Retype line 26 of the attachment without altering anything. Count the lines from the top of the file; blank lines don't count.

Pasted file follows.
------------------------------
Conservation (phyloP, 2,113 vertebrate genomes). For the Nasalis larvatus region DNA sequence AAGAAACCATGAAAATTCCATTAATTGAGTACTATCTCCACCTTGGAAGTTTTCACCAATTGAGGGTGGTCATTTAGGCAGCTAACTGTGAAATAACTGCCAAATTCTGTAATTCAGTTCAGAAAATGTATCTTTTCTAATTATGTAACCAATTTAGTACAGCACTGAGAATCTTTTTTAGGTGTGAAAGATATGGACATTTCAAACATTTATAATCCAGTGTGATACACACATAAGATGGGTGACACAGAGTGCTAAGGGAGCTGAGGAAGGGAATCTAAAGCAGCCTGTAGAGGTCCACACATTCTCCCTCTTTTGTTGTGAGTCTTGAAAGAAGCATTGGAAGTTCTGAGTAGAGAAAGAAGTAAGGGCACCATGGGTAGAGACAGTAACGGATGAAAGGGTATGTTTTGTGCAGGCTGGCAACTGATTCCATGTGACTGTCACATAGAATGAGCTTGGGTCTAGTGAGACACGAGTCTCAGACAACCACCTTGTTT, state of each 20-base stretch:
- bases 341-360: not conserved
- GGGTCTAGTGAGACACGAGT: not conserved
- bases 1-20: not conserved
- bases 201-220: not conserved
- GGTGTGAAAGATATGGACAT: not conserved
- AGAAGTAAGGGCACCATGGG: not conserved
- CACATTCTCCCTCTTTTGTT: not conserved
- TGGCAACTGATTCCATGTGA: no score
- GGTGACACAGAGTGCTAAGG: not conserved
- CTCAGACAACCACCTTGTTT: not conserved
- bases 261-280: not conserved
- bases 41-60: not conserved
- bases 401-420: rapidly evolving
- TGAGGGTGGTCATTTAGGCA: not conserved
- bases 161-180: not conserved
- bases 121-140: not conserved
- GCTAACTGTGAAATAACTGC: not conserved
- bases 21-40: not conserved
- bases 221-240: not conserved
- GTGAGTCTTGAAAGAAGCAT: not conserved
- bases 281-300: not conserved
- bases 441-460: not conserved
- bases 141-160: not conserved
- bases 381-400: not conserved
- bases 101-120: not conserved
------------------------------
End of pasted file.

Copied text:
- bases 101-120: not conserved